Think Before You Vote
(c) 2004 by Ross Anthony

The 2004 Presidential Debates

The Debates Transcripts

So I've been paying attention. Listening to both sides of the story, extremists certainly have a lot to say. They're scary and it's hard to know whom to believe. That's why I'm so excited by the debates. Not only do the debates present information directly from both horses' mouths, but they do so very conveniently. I can even multi-task by eating dinner, or folding my laundry while gathering very useful decision-forming information. The time it takes to watch the debates is simply not a sufficient excuse to warrant ducking them.

In fact, during the debates, I learned a great deal more about both candidates than I had in the whole year prior. Kerry seemed more like a salesman than a president, and Bush seemed more like a dictator than a president. But once I saw them both on stage debating at length, going head to head like two boxers, that's when I really started to get a sense of them. (Those paid ads were nearly useless.)

Neither a Democrat nor Republican myself, I find many faults with both of the candidates. Still, because of their differing stances on the Iraq situation, I see my vote as having a great deal of power toward saving lives. It's difficult, of course, to find the time to be educated about this vote. But, our petty excuses for not being educated pale in comparison to the sacrifices made by our men and women stationed in Iraq. The very best way we can support our troops is to best understand the Iraq situation. Make a judgement (as best we can) whether or not our men and women should be risking their lives in Iraq. And then vote for the presidential candidate most aligned with that judgement. Of course it's much easier just to trust Kerry or Bush when they say we'll all be fine if we follow their plans, but that's not fair to the soldiers over there. I encourage you to uncross your fingers and become as educated as possible.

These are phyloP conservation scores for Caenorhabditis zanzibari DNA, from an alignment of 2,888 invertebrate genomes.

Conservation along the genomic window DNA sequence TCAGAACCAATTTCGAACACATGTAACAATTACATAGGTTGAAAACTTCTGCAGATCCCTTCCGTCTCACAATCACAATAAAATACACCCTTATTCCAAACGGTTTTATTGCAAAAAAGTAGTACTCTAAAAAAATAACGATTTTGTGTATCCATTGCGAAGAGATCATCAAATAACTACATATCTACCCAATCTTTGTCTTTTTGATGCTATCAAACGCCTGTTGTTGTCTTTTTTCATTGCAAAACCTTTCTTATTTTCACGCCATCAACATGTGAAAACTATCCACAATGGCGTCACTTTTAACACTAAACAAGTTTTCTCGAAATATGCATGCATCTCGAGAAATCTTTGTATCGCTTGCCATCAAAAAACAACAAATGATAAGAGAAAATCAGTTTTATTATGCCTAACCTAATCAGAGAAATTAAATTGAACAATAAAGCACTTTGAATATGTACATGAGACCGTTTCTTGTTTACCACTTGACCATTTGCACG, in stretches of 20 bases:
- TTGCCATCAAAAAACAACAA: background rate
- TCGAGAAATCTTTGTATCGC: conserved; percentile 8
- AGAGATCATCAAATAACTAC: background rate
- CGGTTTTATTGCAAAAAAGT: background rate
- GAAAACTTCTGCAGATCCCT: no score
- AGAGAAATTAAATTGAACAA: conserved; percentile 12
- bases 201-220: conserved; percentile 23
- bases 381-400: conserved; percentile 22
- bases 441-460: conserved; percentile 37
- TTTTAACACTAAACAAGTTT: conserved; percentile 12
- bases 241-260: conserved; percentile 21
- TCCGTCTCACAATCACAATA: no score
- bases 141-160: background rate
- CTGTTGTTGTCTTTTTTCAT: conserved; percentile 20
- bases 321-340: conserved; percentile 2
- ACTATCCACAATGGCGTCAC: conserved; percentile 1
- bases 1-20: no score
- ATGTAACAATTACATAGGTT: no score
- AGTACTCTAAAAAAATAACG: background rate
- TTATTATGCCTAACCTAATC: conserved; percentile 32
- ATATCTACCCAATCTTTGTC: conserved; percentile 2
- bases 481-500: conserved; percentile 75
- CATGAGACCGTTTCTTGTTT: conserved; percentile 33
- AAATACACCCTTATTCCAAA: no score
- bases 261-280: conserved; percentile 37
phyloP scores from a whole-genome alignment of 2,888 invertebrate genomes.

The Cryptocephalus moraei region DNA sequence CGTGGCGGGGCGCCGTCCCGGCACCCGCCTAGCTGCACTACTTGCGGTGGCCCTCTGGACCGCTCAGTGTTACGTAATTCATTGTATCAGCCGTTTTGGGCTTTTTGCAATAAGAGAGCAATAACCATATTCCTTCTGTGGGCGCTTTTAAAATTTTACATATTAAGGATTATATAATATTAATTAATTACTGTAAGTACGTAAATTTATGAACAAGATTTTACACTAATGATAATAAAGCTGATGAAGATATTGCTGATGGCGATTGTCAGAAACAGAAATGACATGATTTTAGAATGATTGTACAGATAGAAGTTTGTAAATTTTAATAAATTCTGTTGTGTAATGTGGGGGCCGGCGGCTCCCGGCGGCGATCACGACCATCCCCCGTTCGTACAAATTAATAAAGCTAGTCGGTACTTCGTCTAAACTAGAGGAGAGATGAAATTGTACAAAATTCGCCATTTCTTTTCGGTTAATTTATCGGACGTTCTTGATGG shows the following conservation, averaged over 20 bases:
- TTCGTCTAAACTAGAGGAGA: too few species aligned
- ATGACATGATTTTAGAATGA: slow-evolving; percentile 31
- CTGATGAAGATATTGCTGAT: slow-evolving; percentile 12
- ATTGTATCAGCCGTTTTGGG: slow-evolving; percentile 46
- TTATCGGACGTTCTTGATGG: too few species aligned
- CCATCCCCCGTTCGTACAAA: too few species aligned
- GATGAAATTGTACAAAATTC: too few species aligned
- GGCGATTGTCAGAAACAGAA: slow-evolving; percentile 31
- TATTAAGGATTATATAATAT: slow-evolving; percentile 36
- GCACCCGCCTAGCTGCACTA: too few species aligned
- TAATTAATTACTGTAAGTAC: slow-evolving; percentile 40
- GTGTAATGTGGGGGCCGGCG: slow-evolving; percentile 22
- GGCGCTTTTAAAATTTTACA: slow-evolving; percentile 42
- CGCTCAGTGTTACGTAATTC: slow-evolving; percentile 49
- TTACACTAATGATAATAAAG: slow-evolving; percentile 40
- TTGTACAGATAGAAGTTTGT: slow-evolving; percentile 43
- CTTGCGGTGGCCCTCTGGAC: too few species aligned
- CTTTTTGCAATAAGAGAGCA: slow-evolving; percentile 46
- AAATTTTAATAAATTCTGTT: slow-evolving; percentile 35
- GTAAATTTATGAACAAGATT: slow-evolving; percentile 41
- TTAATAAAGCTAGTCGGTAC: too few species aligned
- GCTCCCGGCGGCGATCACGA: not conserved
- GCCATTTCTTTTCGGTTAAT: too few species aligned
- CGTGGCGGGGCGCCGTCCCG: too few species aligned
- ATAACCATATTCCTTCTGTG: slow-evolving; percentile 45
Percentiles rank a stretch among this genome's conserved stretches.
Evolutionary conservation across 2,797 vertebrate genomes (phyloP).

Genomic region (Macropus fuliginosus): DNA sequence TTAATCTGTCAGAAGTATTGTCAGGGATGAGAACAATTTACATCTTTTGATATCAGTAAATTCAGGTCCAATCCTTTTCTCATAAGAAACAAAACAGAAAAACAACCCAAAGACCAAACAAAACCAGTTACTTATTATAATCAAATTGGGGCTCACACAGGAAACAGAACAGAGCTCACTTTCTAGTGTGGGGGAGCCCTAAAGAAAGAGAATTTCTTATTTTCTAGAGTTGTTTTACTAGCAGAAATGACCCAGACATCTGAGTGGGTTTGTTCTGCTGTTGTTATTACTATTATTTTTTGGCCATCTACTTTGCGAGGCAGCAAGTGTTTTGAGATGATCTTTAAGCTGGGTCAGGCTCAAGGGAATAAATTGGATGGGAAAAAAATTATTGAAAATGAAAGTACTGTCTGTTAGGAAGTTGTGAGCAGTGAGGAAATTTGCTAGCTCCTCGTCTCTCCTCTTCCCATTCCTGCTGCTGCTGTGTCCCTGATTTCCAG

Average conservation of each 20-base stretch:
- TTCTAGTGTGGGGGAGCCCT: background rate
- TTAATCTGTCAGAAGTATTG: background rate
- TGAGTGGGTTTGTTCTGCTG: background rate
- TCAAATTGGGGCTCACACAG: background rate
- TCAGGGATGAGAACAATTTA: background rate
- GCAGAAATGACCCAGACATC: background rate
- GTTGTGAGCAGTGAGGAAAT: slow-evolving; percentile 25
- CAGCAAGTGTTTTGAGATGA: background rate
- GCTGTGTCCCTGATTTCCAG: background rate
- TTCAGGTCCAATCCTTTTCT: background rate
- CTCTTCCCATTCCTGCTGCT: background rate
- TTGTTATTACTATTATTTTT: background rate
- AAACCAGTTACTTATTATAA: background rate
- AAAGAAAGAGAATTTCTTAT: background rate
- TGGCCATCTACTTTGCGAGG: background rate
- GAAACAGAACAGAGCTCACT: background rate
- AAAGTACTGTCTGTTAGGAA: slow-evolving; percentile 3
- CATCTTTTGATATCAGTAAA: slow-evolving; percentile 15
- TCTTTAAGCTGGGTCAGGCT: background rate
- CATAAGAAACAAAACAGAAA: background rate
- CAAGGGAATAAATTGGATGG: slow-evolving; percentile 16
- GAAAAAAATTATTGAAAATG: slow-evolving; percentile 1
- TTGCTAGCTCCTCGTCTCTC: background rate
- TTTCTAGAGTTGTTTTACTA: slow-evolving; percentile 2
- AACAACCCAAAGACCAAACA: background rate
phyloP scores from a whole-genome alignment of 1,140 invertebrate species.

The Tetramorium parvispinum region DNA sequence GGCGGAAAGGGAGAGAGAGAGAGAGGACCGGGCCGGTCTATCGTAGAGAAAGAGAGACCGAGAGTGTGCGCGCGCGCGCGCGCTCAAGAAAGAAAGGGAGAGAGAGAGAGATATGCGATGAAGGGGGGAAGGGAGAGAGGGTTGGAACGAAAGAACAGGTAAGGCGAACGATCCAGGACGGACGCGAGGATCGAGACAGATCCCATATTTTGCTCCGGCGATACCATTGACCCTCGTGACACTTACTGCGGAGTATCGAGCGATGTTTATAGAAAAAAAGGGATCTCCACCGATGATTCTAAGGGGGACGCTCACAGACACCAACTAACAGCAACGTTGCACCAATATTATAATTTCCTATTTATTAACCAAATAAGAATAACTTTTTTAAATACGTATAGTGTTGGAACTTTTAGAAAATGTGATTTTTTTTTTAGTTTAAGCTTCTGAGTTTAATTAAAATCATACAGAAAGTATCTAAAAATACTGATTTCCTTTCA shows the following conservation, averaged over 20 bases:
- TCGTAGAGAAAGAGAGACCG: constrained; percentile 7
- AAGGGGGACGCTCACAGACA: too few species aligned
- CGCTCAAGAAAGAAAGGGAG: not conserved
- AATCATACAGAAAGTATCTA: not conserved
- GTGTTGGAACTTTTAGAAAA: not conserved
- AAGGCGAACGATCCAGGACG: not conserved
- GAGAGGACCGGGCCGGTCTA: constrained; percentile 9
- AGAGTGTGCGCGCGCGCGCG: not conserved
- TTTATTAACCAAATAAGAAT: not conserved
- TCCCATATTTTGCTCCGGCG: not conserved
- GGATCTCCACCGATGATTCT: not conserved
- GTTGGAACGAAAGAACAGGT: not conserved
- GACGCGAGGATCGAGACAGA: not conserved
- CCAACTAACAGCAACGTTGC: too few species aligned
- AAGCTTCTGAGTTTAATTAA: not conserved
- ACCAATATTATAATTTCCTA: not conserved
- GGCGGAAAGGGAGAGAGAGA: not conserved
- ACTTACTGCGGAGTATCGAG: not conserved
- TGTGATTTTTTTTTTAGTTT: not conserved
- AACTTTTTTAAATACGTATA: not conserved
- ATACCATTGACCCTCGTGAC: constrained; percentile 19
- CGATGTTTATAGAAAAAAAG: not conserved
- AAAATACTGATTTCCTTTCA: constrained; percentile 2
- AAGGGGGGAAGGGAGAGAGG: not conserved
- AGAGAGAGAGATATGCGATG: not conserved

"Do you approve of the way President Bush is handling the situation in Iraq?"
"Army Times" recently polled its subscribers and found 60% of the responding Active Duty personnel answered "yes."
Interpreting these results:
Only 60% of folks who subscribe to a paper called "Army Times" and are willing to be polled - said yes. That's worth more thinking, isn't it? Also: Of the 31,000 subscribers asked, only 2,700 active duty responded. "Army Trail" points out that their sample pool may not represent the general military, and that most of their subscribers tend to be higher in rank and about 60% Republican. Polls were taken Sept 21-28,2004 -- before the debates. Of the total Active Duty responding -- over 60% never served in Iraq or Afghanistan.

Soldiers write Letters home: Doing a good job in Iraq:
6 Soldiers agree with contents of letters, but say they didn't write the letters that have their signatures.

"Dear Mike, Iraq sucks",2763,1319718,00.html
Letters from soldiers stationed in Iraq. These letters are sent to Michael Moore, so there will no doubt be doubt over their credibility. You be the judge.

"You realize that the people to blame for this are not the ones you are fighting."


Iraq war timeline.

What we thought about the war in the days before.

Does the rest of the world think we're fighting terrorism in the right way?